Server Fault is a question and answer site for system and network administrators. It's 100% free, no registration required.

Sign up
Here's how it works:
  1. Anybody can ask a question
  2. Anybody can answer
  3. The best answers are voted up and rise to the top

With Apache 2 running on windows or other Linux distros (eg Centos) you can show a list of virtual hosts by typing httpd -S at the command line. You get a nice listing of virtual hosts and where they are defined. Debian doesn't seem to support this with the equivalent apache2 -S command, spitting out this error:

apache2: bad user name ${APACHE_RUN_USER}

At first I thought there was a problem with apache env vars but apparently everything works OK. However, I still would like to be able to see a list of all my vhosts. Any ideas how I can do this easily?

share|improve this question
up vote 9 down vote accepted

For Debian/Ubuntu use the following:

apache2ctl -S
share|improve this answer
This apprears to work exactly how I need, thanks very much. – Xoundboy Sep 30 '11 at 14:07
apachectl -S works for centOS – pahan Dec 14 '11 at 5:56

You don't have the username and group environment variables defined. Try APACHE_RUN_USER=www-data APACHE_RUN_GROUP=www-data apache2 -S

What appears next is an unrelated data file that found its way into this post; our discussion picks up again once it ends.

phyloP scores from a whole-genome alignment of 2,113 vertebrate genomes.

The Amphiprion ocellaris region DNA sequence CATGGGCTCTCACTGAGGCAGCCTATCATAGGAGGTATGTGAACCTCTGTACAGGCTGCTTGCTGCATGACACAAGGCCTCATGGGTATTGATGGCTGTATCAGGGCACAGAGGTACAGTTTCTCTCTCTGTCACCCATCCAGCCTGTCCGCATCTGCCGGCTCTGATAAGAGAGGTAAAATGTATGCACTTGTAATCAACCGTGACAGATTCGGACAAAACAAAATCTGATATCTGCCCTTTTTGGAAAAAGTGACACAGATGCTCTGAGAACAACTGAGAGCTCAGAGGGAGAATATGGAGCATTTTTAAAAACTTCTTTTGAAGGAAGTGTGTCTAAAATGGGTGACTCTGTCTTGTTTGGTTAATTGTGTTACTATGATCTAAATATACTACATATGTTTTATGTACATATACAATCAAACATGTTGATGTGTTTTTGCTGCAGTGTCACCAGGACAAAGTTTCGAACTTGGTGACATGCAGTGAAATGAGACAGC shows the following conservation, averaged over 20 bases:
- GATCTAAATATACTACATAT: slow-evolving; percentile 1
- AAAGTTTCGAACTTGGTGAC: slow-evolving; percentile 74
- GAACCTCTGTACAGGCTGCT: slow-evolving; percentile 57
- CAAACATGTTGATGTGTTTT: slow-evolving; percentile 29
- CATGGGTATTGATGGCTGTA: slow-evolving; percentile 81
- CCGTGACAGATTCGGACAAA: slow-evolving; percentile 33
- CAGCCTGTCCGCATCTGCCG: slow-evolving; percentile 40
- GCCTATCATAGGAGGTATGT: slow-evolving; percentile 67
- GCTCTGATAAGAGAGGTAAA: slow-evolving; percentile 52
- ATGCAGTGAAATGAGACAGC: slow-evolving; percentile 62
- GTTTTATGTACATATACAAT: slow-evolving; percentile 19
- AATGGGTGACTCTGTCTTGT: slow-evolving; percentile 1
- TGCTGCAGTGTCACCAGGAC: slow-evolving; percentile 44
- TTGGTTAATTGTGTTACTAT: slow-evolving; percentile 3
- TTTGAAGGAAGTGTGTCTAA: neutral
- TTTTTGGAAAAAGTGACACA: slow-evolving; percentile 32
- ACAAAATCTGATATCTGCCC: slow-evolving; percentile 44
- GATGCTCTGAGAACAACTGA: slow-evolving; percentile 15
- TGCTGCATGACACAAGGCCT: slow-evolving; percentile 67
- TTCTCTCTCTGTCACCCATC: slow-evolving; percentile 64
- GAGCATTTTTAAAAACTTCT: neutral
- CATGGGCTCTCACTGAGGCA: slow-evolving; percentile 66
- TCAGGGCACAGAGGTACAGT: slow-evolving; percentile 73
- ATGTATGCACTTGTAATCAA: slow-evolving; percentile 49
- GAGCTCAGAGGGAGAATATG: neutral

(replace www-data with the username/group apache is running of)

share|improve this answer

You'll want to make sure that the correct information has been set in /etc/apache2/envvars - this file is read by the apache2 command to know which user should be running the Apache httpd.

See more information in apache2: bad user name ${APACHE_RUN_USER} at the Ubuntu forums.

share|improve this answer
I've checked envvars - it's fine. Like I said there are no problems with envvars - the problem is that this build of apache on debian clearly isn't able to report vhosts using the apache2 -S command like it always has been able to in the past. Now I'm looking for an alternative way to dump virtual hosts. – Xoundboy Sep 30 '11 at 11:32
Actually, that file isn't read by apache2, it's read by the apache2ctl and init scripts. You'll need to source it yourself if you are running the server binary by hand (execute . /etc/apache2/envvars in the same shell first) – DerfK Sep 30 '11 at 11:59
@DerfK You're right. It's read by /etc/init.d/apache2 - not the binary itself. I got confused. – fiskfisk Sep 30 '11 at 19:50

Your Answer


By posting your answer, you agree to the privacy policy and terms of service.

Not the answer you're looking for? Browse other questions tagged or ask your own question.